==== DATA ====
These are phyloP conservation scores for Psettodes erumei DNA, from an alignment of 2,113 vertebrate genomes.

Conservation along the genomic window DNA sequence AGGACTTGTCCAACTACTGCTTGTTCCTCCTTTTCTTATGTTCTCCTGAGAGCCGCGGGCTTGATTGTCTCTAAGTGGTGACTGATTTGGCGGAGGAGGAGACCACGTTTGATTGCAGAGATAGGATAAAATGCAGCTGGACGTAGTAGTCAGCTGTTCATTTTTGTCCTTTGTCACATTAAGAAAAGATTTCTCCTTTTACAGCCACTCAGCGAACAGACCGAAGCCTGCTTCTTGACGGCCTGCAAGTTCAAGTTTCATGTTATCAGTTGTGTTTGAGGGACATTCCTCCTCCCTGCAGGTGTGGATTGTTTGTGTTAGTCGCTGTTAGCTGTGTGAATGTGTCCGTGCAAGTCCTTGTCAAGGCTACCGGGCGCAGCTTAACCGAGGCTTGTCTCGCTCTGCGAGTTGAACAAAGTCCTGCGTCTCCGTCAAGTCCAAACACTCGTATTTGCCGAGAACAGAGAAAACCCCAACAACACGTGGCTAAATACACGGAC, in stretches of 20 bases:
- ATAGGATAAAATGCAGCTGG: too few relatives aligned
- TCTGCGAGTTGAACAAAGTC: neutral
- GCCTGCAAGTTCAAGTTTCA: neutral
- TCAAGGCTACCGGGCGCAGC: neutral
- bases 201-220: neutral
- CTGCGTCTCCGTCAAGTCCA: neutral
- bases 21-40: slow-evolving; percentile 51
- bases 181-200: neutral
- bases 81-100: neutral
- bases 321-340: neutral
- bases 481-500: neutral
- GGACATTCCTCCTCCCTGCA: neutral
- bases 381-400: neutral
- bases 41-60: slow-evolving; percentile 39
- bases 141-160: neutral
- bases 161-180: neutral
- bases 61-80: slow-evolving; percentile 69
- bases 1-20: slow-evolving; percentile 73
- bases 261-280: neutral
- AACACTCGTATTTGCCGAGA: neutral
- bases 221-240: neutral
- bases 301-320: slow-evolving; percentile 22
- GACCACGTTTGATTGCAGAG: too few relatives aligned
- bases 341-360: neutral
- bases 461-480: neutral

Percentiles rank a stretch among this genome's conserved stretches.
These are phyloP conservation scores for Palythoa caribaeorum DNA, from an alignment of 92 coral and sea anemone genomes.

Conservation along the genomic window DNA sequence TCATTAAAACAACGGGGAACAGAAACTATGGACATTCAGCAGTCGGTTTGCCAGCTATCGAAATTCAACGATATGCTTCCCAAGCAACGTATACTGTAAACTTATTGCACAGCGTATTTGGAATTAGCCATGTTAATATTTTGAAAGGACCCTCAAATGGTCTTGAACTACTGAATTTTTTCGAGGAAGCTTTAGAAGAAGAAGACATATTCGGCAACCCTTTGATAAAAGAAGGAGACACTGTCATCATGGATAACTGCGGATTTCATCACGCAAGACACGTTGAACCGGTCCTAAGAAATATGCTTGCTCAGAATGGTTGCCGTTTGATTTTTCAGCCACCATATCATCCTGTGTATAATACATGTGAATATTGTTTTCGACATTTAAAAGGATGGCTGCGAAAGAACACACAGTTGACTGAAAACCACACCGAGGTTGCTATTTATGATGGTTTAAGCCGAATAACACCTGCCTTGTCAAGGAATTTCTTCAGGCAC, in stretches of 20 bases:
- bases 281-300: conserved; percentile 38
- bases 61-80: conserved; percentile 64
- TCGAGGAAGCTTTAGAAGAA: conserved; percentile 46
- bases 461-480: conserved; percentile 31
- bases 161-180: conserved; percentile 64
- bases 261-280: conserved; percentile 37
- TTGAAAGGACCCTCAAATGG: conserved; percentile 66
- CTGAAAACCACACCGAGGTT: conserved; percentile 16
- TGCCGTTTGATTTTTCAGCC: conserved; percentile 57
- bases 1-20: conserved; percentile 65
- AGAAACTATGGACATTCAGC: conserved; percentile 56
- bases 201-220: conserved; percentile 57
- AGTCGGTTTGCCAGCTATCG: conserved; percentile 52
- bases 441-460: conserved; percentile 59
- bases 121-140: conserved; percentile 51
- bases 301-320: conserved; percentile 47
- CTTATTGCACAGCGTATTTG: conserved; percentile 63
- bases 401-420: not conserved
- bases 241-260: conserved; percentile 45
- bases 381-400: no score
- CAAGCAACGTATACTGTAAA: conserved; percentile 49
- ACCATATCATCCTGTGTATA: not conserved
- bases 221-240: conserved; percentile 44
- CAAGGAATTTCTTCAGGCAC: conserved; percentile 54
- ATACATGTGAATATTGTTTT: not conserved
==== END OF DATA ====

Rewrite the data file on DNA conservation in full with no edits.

These are phyloP conservation scores for Psettodes erumei DNA, from an alignment of 2,113 vertebrate genomes.

Conservation along the genomic window DNA sequence AGGACTTGTCCAACTACTGCTTGTTCCTCCTTTTCTTATGTTCTCCTGAGAGCCGCGGGCTTGATTGTCTCTAAGTGGTGACTGATTTGGCGGAGGAGGAGACCACGTTTGATTGCAGAGATAGGATAAAATGCAGCTGGACGTAGTAGTCAGCTGTTCATTTTTGTCCTTTGTCACATTAAGAAAAGATTTCTCCTTTTACAGCCACTCAGCGAACAGACCGAAGCCTGCTTCTTGACGGCCTGCAAGTTCAAGTTTCATGTTATCAGTTGTGTTTGAGGGACATTCCTCCTCCCTGCAGGTGTGGATTGTTTGTGTTAGTCGCTGTTAGCTGTGTGAATGTGTCCGTGCAAGTCCTTGTCAAGGCTACCGGGCGCAGCTTAACCGAGGCTTGTCTCGCTCTGCGAGTTGAACAAAGTCCTGCGTCTCCGTCAAGTCCAAACACTCGTATTTGCCGAGAACAGAGAAAACCCCAACAACACGTGGCTAAATACACGGAC, in stretches of 20 bases:
- ATAGGATAAAATGCAGCTGG: too few relatives aligned
- TCTGCGAGTTGAACAAAGTC: neutral
- GCCTGCAAGTTCAAGTTTCA: neutral
- TCAAGGCTACCGGGCGCAGC: neutral
- bases 201-220: neutral
- CTGCGTCTCCGTCAAGTCCA: neutral
- bases 21-40: slow-evolving; percentile 51
- bases 181-200: neutral
- bases 81-100: neutral
- bases 321-340: neutral
- bases 481-500: neutral
- GGACATTCCTCCTCCCTGCA: neutral
- bases 381-400: neutral
- bases 41-60: slow-evolving; percentile 39
- bases 141-160: neutral
- bases 161-180: neutral
- bases 61-80: slow-evolving; percentile 69
- bases 1-20: slow-evolving; percentile 73
- bases 261-280: neutral
- AACACTCGTATTTGCCGAGA: neutral
- bases 221-240: neutral
- bases 301-320: slow-evolving; percentile 22
- GACCACGTTTGATTGCAGAG: too few relatives aligned
- bases 341-360: neutral
- bases 461-480: neutral

Percentiles rank a stretch among this genome's conserved stretches.
These are phyloP conservation scores for Palythoa caribaeorum DNA, from an alignment of 92 coral and sea anemone genomes.

Conservation along the genomic window DNA sequence TCATTAAAACAACGGGGAACAGAAACTATGGACATTCAGCAGTCGGTTTGCCAGCTATCGAAATTCAACGATATGCTTCCCAAGCAACGTATACTGTAAACTTATTGCACAGCGTATTTGGAATTAGCCATGTTAATATTTTGAAAGGACCCTCAAATGGTCTTGAACTACTGAATTTTTTCGAGGAAGCTTTAGAAGAAGAAGACATATTCGGCAACCCTTTGATAAAAGAAGGAGACACTGTCATCATGGATAACTGCGGATTTCATCACGCAAGACACGTTGAACCGGTCCTAAGAAATATGCTTGCTCAGAATGGTTGCCGTTTGATTTTTCAGCCACCATATCATCCTGTGTATAATACATGTGAATATTGTTTTCGACATTTAAAAGGATGGCTGCGAAAGAACACACAGTTGACTGAAAACCACACCGAGGTTGCTATTTATGATGGTTTAAGCCGAATAACACCTGCCTTGTCAAGGAATTTCTTCAGGCAC, in stretches of 20 bases:
- bases 281-300: conserved; percentile 38
- bases 61-80: conserved; percentile 64
- TCGAGGAAGCTTTAGAAGAA: conserved; percentile 46
- bases 461-480: conserved; percentile 31
- bases 161-180: conserved; percentile 64
- bases 261-280: conserved; percentile 37
- TTGAAAGGACCCTCAAATGG: conserved; percentile 66
- CTGAAAACCACACCGAGGTT: conserved; percentile 16
- TGCCGTTTGATTTTTCAGCC: conserved; percentile 57
- bases 1-20: conserved; percentile 65
- AGAAACTATGGACATTCAGC: conserved; percentile 56
- bases 201-220: conserved; percentile 57
- AGTCGGTTTGCCAGCTATCG: conserved; percentile 52
- bases 441-460: conserved; percentile 59
- bases 121-140: conserved; percentile 51
- bases 301-320: conserved; percentile 47
- CTTATTGCACAGCGTATTTG: conserved; percentile 63
- bases 401-420: not conserved
- bases 241-260: conserved; percentile 45
- bases 381-400: no score
- CAAGCAACGTATACTGTAAA: conserved; percentile 49
- ACCATATCATCCTGTGTATA: not conserved
- bases 221-240: conserved; percentile 44
- CAAGGAATTTCTTCAGGCAC: conserved; percentile 54
- ATACATGTGAATATTGTTTT: not conserved